·         "As I've demonstrated today, the three year projection for the business is bright and we expect to continue our excellent performance." 

·         "As we've discussed today, there are 5 steps to the process of preparing and delivering an effective presentation.  Following these steps will help you be a more powerful and effective presenter." 

Speak to the meeting organizer well before your presentation to understand what comes next and who you should transition to after you finish speaking. 

If at all possible, avoid taking questions at the very end of your presentation – doing so shifts the energy away from you and can also result in a negative conclusion, especially if you get an off-base or hostile question which you have to reply to defensively.  You also have lost the benefit of a strong close if the questions just trail off into silence and you have to say, "…ok, no more questions?"

Decide with the meeting organizer before your presentation whether you will have time for questions.  If so, take questions near the end of your presentation instead of at the end.  In order to do this, you'll need a mini-conclusion before you take questions so you can summarize your points and transition to the questions.  Then after you're finished answering questions, transition back to your presentation for a final conclusion, which allows you to have the final say and leave the audience with a strong restatement of your message.

So your presentation outline would look something like:
·         Introduction
·         Body

o   Point 1

o   Point 2

o   Point 3

o   Mini-conclusion

·         Questions and answers
·         Transition back to presentation
·         Conclusion

(Thanks to professional speaker and consulting guru, Alan Weiss, who first introduced me to the idea of not ending a presentation with the question-and-answer format.)

Some people and organizations are very strict about whether presenters should end by thanking the audience.  I think either way is fine, as long as it makes sense for that audience and your choice is deliberate. A feeble, half-whispered "thank you…" that trails off uncertainly at the end is not effective.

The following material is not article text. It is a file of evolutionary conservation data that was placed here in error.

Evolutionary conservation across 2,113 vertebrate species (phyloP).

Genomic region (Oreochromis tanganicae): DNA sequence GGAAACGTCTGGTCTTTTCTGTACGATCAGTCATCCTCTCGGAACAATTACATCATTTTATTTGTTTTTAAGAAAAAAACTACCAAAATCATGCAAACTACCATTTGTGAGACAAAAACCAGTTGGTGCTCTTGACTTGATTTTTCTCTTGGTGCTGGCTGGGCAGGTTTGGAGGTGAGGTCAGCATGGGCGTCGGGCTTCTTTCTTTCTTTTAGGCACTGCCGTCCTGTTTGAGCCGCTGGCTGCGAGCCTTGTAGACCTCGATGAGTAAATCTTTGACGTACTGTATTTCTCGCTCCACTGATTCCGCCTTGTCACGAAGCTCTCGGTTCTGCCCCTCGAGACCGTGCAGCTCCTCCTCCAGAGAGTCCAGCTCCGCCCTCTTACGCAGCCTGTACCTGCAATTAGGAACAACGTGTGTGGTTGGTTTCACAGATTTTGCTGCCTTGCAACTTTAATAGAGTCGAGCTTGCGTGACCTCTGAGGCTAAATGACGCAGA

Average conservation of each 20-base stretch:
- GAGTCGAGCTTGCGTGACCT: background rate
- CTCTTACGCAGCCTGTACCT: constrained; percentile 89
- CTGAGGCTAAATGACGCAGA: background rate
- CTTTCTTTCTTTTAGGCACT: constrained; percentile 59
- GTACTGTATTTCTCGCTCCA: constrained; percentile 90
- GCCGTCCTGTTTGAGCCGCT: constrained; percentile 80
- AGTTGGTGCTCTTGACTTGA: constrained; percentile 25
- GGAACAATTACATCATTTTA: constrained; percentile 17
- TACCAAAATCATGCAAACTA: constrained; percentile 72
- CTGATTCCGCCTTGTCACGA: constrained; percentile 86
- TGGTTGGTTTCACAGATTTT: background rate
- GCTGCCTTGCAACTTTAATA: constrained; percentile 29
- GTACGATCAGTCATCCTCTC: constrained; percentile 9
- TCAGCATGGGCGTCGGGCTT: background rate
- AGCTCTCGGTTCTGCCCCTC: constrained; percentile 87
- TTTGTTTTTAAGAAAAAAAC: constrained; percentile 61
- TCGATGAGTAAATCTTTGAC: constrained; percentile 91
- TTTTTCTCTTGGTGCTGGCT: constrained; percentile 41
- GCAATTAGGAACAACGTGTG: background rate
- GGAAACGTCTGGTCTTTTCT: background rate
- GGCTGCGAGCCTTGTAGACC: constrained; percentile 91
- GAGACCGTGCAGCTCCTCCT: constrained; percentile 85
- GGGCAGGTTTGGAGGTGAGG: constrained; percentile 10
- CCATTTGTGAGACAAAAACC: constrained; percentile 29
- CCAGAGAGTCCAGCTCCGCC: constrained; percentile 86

The next time you're preparing a presentation, also prepare and practice how you will conclude.  Ending your presentation strongly will improve the effectiveness of your presentation and clearly signal to the audience that you're done.

Gilda Bonanno's blog

Wednesday, June 12, 2013

4 Tips for Using the Microphone Effectively

by Gilda Bonanno LLC

Many people who speak in front of groups could be more effective communicators if they used a microphone.   If the audience has to struggle to hear you, it will be difficult for you to communicate your message effectively.  Many things can make it difficult for the audience to hear you, such as a noisy air conditioner or a loud group in the adjoining room.  Hearing and understanding you can also be difficult if the people in the audience are not native speakers of the language you're presenting in, or if you're presenting new and technically complicated information.

Using a microphone effectively can help you overcome all of these obstacles by allowing the audience to hear you without difficulty.  Here are four tips on how to use a microphone effectively:

1.    Don't Ask the Audience if You Need the Microphone
This is one of the most common mistakes I see speakers make.  A speaker stands up in front of the group and asks, "can everyone hear me?" Now let's be logical; if people in the audience can't hear you, how can they answer that question?  The only people who can answer are the people who can hear you anyway.  And sometimes, even if people are having difficulty hearing you, they won't admit to it in front of everyone else.  Check out the sound system ahead of time to determine whether you will use the mike or have someone designated in the back of the room that will let you know if you can be heard.